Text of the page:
Opening the door to the Mystery of Dates in PowerShell

Formatting and converting dates can be very confusing. Every programming language, operating system, and runtime environment seem to do it differently. And part of the difficulty in conversion is knowing what units you are starting with.

First, it is helpful to know the Epoch (or starting date) a stored value is based on. Wikipedia has a good article on this. Here is a brief excerpt.

Epoch date Notable uses Rationale for selection
January 1, AD 1 Microsoft .NET Common Era, ISO 2014, RFC 3339
January 1, 1601 NTFS, COBOL, Win32/Win64 1601 was the first year of the 400-year Gregorian calendar cycle at the time Windows NT was made
January 0, 1900 Microsoft Excel, Lotus 1-2-3 While logically January 0, 1900 is equivalent to December 31, 1899, these systems do not allow users to specify the latter date.
January 1, 1904 Apple Inc.’s Mac OS through version 9 1904 is the first leap year of the 20th century
January 1, 1970 Unix Epoch aka POSIX time. Used by Unix and Unix-like systems (Linux, Mac OS X), and programming languages: most C/C++ implementations, Java, JavaScript, Perl, PHP, Python, Ruby, Tcl, ActionScript.
January 1, 1980 IBM BIOS INT 1Ah, DOS, OS/2, FAT12, FAT16, FAT32, exFAT filesystems The IBM PC with its BIOS as well as 86-DOS, MS-DOS and PC DOS with their FAT12 file system were developed and introduced between 1980 and 1981

Common Date Conversion Tasks

WMI Dates

PS > $installDate = (Get-WmiObject win32_operatingsystem | select Installdate ).InstallDate
PS > []::ToDateTime($InstallDate)
Friday, September 12, 2008 6:50:57 PM

PS > [System.Management.ManagementDateTimeConverter]::ToDmtfDateTime($(get-date))

Excel dates – Excel stores dates as sequential serial numbers so that they can be used in calculations. By default, January 1, 1900, is serial number 1.

PS > ((Get-Date).AddDays(1) - (get-date "12/31/1899")).Days

In this example, the value Days is 42335 which is the serial number for 11/27/2015 in Excel. The date “12/31/1899” is equivalent to January 0, 1900. The difference between “12/31/1899” and “11/27/2015” is 42334 but since the serial numbers start a 1 you need to add 1 day to get the serial number for “11/27/2015”.

Converting from custom string formats

PS > $information = '12Nov(2012)18h30m17s'
PS > $pattern = 'ddMMM\(yyyy\)HH\hmm\mss\s'
PS > [datetime]::ParseExact($information, $pattern, $null)
Monday, November 12, 2012 6:30:17 PM

FILETIME conversion – FILETIME is a 64-bit value representing the number of 100-nanosecond intervals since January 1, 1601 (UTC).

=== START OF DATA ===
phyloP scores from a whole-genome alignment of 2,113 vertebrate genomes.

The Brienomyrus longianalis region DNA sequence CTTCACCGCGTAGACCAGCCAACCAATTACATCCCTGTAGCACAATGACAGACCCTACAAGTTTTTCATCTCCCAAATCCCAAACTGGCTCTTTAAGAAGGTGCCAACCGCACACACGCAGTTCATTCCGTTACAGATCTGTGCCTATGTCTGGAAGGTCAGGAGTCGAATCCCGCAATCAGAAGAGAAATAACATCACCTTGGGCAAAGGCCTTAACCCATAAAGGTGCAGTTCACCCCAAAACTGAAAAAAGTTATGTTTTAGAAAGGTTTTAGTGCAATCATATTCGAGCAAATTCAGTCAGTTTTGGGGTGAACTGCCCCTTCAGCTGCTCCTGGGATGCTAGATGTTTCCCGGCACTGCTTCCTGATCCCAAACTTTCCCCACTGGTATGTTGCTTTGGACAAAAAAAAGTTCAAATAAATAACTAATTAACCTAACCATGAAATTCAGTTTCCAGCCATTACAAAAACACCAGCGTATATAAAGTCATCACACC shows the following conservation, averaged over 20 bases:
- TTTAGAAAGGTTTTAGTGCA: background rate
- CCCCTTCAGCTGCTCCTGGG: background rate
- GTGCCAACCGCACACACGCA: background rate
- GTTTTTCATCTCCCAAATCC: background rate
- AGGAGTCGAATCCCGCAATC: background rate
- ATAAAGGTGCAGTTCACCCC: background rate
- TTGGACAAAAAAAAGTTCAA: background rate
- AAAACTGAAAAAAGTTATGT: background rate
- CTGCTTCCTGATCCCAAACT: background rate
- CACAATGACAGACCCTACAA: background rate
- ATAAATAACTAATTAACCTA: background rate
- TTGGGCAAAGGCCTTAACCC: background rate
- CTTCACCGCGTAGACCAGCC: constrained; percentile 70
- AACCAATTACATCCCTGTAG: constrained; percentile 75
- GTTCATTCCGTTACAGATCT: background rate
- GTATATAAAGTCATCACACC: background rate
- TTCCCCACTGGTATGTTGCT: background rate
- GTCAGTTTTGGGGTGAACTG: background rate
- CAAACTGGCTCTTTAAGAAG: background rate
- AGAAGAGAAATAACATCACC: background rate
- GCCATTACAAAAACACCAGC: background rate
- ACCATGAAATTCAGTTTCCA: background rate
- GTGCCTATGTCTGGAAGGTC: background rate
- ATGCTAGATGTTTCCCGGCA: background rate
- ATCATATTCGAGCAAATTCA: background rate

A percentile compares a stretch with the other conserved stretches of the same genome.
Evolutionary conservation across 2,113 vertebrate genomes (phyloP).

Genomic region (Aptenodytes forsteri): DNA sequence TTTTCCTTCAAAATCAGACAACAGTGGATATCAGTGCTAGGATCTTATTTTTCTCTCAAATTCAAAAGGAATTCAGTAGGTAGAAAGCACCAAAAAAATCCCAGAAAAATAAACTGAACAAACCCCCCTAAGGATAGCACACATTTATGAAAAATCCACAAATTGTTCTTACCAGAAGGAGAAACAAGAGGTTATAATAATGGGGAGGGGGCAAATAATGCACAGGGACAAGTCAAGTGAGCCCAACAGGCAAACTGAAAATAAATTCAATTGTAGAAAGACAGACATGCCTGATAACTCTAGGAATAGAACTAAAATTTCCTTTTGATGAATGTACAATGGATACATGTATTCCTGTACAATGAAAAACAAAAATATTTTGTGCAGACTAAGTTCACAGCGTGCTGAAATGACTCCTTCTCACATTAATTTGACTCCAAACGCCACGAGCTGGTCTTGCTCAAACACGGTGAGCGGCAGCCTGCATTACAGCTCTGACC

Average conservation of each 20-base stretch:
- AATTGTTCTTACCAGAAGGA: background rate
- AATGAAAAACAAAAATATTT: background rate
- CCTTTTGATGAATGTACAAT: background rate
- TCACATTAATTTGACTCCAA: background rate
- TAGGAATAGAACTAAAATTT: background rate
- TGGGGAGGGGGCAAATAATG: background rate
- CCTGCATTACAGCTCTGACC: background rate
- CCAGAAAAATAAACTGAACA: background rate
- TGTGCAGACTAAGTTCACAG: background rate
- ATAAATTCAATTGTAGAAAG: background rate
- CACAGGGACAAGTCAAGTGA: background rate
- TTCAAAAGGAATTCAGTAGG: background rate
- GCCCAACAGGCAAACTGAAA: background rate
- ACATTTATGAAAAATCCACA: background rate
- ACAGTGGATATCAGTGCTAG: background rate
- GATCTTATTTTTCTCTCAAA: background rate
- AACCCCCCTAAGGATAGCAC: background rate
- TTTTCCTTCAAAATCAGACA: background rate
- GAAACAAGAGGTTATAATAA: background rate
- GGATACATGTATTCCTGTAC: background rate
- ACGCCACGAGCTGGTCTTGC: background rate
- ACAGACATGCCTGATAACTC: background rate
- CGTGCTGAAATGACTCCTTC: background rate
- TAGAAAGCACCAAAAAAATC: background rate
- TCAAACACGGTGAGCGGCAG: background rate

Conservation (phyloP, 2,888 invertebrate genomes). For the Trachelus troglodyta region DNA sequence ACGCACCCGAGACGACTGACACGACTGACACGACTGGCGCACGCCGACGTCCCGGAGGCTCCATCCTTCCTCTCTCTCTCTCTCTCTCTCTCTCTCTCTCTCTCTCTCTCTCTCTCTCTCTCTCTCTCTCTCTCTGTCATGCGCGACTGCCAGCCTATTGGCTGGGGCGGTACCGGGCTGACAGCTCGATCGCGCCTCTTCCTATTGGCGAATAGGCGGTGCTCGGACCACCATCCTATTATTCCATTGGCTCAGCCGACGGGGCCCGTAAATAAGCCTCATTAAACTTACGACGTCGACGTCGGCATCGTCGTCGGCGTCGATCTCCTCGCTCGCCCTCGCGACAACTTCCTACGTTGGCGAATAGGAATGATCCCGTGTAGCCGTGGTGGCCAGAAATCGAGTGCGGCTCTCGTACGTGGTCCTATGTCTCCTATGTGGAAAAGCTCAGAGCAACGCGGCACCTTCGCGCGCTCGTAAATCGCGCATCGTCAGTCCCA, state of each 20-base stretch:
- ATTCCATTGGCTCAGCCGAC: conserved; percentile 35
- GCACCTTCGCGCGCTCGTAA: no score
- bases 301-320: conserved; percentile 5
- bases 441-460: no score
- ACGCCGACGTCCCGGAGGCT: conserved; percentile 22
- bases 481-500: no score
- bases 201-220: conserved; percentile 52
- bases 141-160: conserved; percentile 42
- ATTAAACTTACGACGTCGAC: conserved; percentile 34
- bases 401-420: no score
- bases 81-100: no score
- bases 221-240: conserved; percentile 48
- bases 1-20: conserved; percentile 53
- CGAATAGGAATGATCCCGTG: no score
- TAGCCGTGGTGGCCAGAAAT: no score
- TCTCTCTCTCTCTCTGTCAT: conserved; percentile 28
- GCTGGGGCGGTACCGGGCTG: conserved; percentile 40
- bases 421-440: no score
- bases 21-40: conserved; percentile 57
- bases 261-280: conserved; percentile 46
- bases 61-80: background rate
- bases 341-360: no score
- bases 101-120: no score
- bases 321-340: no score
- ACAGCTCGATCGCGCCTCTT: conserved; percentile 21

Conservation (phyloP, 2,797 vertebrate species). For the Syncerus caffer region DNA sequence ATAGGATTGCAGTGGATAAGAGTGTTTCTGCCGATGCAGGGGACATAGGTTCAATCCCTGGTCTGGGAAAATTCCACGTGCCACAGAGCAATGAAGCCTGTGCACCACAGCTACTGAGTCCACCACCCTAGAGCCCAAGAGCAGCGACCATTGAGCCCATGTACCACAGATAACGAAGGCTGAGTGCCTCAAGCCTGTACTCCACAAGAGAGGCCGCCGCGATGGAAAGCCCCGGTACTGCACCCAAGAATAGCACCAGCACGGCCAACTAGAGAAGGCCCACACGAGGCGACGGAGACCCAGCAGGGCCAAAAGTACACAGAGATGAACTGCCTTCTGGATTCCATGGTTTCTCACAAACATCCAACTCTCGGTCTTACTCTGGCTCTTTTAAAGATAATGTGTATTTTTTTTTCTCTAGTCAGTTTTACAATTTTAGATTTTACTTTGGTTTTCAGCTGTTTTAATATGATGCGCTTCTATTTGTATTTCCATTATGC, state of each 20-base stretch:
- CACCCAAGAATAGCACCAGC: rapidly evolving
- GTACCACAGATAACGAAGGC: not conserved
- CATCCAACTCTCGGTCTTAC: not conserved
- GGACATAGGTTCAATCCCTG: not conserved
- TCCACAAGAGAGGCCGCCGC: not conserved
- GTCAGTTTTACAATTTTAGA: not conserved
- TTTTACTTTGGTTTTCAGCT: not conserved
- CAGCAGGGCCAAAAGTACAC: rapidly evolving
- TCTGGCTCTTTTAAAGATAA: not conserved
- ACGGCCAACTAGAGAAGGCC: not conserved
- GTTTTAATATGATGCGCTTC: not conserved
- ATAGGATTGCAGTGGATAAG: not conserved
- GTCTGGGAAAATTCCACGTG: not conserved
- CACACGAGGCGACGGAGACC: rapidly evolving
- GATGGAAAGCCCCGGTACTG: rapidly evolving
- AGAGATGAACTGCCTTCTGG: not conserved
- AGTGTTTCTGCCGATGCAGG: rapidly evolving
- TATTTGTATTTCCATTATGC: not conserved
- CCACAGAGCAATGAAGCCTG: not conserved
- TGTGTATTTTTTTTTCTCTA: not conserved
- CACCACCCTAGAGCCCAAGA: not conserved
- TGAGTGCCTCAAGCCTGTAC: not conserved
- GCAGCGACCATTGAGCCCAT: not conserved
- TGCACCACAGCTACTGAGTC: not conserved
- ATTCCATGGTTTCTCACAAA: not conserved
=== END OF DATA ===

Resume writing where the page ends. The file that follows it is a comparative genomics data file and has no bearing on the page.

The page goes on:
PS > get-aduser username -prop badPasswordTime,lastLogonTimestamp | select badPasswordTime,lastLogonTimestamp
badPasswordTime : 130927962789982434
lastLogonTimestamp : 130931333173599571

PS > [datetime]::fromfiletime(130927962789982434)
Monday, November 23, 2015 3:51:18 PM

PS > [datetime]::fromfiletime(130931333173599571)
Friday, November 27, 2015 1:28:37 PM

CTIME or Unix format – is an integral value representing the number of seconds elapsed since 00:00 hours, Jan 1, 1970 UTC (i.e., a Unix timestamp).

PS > $epoch = get-date "1/1/1970"
PS > $epoch.AddMilliseconds(1448302797803)
Monday, November 23, 2015 6:19:57 PM

PS > $epoch.AddSeconds(1448302797.803)
Monday, November 23, 2015 6:19:57 PM


Standard Date and Time Format Strings in .NET

Custom Date and Time Format Strings in .NET

Formatting Dates and Times in PowerShell

PowerTip: Use PowerShell to Format Dates

Parsing Custom Date and Time Formats

Wikipedia – Epoch (reference date)

I am an experienced IT technologist specializing in optimizing user experiences, providing best-in-class support and developing creative solutions. I script therefore I am. I build tools to improve troubleshooting and gather supporting data.

Posted in PowerShell, Uncategorized

Leave a Reply

Fill in your details below or click an icon to log in: Logo

You are commenting using your account. Log Out /  Change )

Google photo

You are commenting using your Google account. Log Out /  Change )

Twitter picture

You are commenting using your Twitter account. Log Out /  Change )

Facebook photo

You are commenting using your Facebook account. Log Out /  Change )

Connecting to %s

sean on it
Follow Sean on IT on
Blog Stats
  • 65,942 hits
Mike F Robbins

Scripting | Automation | Efficiency

%d bloggers like this: